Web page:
Direction DAGNÝ B. GÍSLADÓTTIR Photos KATRÍN BJÖRK / MONIKA EISENBART
Born and bred in Akureyri in North Iceland, Katrín Björk now lives in New York’s Hudson Valley with her Danish husband and two children. She has made a name for herself as a food photographer, and her wildly popular blog Modern Wifestyle has garnered worldwide attention. Her work has appeared in major culinary magazines around the world, and she recently released her first cookbook From the North, an ode to the culinary heritage of her Nordic homelands.
How did you get into photography?
I moved to Copenhagen in 2002 to study photography, but my aim was always to become a filmmaker. I worked in the Danish film industry for several years, but in 2009 I decided it wasn’t a good fit for me. So I pulled a complete 180 and went back to photography.
And did the blog come about afterwards?
After I left the film industry and started finding my way as a photographer again, I had more time on my hands, which I used for cooking and to create a beautiful home. My husband suggested that I start a blog about the food I was making and my work on our home. I launched Modern Wifestyle in 2011 while still in Copenhagen with the intent of making a design and lifestyle blog. And on a whim I posted a recipe, which was such a big hit that there was no simply no turning back. After just a few weeks the blog had fully become a food blog. Things just snowballed from there, and the blog became a fulltime job. For a long time Icelanders were my biggest readership, but Americans and Canadians have since surpassed them. Being a photographer has been my greatest asset when it comes to the blog as my food photography has opened a lot of doors. That said, it took an enormous amount of time and effort to master food photography, but I’ve now photographed for all the major culinary magazines in the US. Over the holidays in 2016, just a few months after I’d moved from Copenhagen to New York, I even got picked up by Martha Stewart and made a series of Christmas videos for her.
Has cooking always come naturally to you?
I’ve always cooked but it never occured to me to go to culinary school or do anything else connected with food. I remember cooking as a child with my grandmother and grandfather and baking in the kitchen at home. I always liked helping out in the kitchen and baking when I was growing up. And when I moved away from home I kept it up, and I’ve enjoyed throwing dinner parties ever since. But I had a real light-bulb moment when the blog took off and I had started taking these gorgeous food pictures. It dawned on me that I could marry these two skills, food and photography. And of course the more I cook, the better I get at it and the more fun it becomes, so there’s certainly no turning back now.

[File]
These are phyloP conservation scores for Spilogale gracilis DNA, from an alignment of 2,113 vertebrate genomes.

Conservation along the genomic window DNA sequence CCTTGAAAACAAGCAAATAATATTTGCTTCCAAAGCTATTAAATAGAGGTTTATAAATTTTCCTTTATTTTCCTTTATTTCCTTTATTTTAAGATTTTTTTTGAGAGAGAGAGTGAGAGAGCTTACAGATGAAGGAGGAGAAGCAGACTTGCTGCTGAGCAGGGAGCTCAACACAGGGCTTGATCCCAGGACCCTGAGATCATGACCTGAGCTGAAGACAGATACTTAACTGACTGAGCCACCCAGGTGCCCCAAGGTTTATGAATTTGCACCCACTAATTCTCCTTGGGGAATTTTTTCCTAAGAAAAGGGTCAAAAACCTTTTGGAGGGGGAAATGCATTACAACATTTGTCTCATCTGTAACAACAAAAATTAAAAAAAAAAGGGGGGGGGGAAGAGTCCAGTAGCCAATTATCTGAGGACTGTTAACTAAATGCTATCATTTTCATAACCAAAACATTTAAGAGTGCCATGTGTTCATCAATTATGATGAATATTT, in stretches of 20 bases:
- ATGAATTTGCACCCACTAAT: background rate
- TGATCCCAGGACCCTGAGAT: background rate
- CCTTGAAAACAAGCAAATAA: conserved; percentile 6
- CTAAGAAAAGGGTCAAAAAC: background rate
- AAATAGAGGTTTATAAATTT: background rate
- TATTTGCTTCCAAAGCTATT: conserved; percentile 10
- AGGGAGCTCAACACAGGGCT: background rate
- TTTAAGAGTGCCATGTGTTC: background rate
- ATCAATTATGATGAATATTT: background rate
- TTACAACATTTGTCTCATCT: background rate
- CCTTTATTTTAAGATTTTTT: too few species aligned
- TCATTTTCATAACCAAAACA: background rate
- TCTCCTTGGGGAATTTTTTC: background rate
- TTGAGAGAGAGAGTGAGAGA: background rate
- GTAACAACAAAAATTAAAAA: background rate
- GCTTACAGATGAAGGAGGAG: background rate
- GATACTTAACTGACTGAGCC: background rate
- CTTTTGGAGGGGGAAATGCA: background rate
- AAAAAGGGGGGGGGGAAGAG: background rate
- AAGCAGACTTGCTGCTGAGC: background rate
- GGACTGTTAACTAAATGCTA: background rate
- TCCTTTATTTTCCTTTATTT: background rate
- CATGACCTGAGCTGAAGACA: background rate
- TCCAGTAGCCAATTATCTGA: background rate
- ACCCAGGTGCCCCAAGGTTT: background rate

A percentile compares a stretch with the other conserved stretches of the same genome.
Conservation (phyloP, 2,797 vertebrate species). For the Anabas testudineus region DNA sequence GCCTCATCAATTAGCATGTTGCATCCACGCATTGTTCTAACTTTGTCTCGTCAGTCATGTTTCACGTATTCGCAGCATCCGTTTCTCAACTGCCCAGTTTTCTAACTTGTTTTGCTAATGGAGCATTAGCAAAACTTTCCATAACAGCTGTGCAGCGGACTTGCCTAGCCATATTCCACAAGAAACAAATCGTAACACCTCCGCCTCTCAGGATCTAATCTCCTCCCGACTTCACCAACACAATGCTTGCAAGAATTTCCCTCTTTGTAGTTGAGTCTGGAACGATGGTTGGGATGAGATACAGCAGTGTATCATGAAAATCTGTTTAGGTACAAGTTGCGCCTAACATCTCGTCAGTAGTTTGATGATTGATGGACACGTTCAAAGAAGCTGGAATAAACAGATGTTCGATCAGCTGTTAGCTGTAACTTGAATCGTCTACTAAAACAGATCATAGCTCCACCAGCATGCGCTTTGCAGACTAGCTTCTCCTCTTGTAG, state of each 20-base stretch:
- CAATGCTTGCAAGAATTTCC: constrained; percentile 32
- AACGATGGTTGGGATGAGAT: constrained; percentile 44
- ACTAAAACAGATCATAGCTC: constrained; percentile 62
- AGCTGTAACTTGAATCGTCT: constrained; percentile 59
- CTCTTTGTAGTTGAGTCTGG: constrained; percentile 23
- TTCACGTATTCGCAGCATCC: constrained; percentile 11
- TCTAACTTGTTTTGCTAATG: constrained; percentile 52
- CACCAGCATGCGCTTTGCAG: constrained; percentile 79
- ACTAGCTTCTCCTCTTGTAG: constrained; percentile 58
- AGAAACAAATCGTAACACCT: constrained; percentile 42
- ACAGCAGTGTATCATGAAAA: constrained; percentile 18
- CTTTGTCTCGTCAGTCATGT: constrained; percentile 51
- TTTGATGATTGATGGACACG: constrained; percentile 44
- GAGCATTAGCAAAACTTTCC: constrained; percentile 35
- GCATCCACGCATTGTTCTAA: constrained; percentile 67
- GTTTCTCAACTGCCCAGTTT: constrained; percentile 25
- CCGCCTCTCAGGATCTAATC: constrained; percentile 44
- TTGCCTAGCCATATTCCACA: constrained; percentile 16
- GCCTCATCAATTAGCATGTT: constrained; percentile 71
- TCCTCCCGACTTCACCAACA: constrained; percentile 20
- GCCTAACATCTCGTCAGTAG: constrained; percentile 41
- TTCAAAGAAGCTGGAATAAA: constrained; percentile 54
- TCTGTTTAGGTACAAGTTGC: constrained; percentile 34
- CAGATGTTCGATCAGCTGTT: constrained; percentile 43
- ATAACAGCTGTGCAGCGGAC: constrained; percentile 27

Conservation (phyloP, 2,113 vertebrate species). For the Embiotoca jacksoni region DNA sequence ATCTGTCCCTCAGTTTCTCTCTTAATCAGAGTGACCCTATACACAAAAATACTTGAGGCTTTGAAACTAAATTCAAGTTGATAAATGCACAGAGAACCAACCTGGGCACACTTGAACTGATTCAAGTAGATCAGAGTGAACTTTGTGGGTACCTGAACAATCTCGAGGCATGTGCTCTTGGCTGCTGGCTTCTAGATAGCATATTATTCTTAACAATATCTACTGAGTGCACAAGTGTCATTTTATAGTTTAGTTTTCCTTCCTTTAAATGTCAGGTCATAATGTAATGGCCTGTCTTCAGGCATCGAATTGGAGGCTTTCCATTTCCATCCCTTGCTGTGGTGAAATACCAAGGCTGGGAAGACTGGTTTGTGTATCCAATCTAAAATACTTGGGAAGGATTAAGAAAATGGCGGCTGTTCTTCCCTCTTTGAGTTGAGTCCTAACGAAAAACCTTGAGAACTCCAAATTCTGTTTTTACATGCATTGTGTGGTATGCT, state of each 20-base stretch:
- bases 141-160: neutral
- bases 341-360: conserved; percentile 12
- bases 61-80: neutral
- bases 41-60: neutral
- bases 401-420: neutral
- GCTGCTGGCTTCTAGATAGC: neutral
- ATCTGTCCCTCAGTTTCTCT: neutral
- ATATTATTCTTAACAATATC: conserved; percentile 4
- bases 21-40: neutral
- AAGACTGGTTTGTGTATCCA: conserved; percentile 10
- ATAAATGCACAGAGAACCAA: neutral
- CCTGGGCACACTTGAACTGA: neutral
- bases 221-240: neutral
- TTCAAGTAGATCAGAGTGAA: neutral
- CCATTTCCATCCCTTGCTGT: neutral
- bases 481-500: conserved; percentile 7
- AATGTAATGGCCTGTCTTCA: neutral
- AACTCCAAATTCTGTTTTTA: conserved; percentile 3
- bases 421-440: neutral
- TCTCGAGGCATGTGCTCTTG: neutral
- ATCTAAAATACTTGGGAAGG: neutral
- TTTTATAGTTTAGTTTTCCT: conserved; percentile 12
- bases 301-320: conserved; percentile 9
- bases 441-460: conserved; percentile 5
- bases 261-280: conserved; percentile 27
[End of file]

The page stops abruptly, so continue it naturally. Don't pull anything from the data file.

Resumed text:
How did your cookbook come to be?
The book deal popped up unexpectedly in the spring of 2017. I got an email from a publisher in the US who knew my blog and Instagram, and they asked me to write a cookbook. I had total control over what I wanted to do with it and it didn’t take long to decide I would write about what I knew best: my two homes, Iceland and Denmark. The book is called From the North because that’s always where I’m from in every sense, no matter where I am in the world. It’s available from Eymundsson booksellers in Iceland and, of course, on Amazon.com. I wrote it in English because I wanted to make it available to as wide an audience as possible.
Where do you get your inspiration and how do you approach cooking?
I like to say that if I can cook it then anyone can follow my recipe. I’m no chef, but rather a photographer who was born with a decent set of taste buds and grew up with a mother who always cooked lovely food. I make it point to keep recipes simple but at the same time create a fun experience and a tasty outcome.
When I was younger I admittedly had some hang-ups when it came to housewives, but today I am a self-proclaimed advocate for women and men who choose to spend their time creating a beautiful home and cooking for themselves and their friends and families. Here in the US it’s customary to eat out several times a week and rely on frozen meals and highly processed food. And I’m proud to be part of the countermovement that promotes cooking at home with good, clean ingredients.
Personally I draw a lot of inspiration from my childhood, when ate I fish from my grandfather several times a week and on the weekends we ate the wildfowl my father hunted. Although I’m not a hunter or fisherman myself, I like the idea of cooking and eating food that I buy direct from the source from producers I know. Knowing where my food comes from brings me great satisfaction in my cooking and lets me enjoy the food even more. And I try to bring out that cold, blue brightness in my photography because it reminds me of home.
What are you favorite Icelandic ingredients?
It’s a tough call between fish and lamb, but besides that I really enjoy using ingredients like rhubarb, blueberries, angelica and birch to conjure up a flavor that reminds you of a brisk walk through Icelandic shrubland. And I really miss the water. Everyday I dream of a tall, ice cold glass of Icelandic water right from the tap.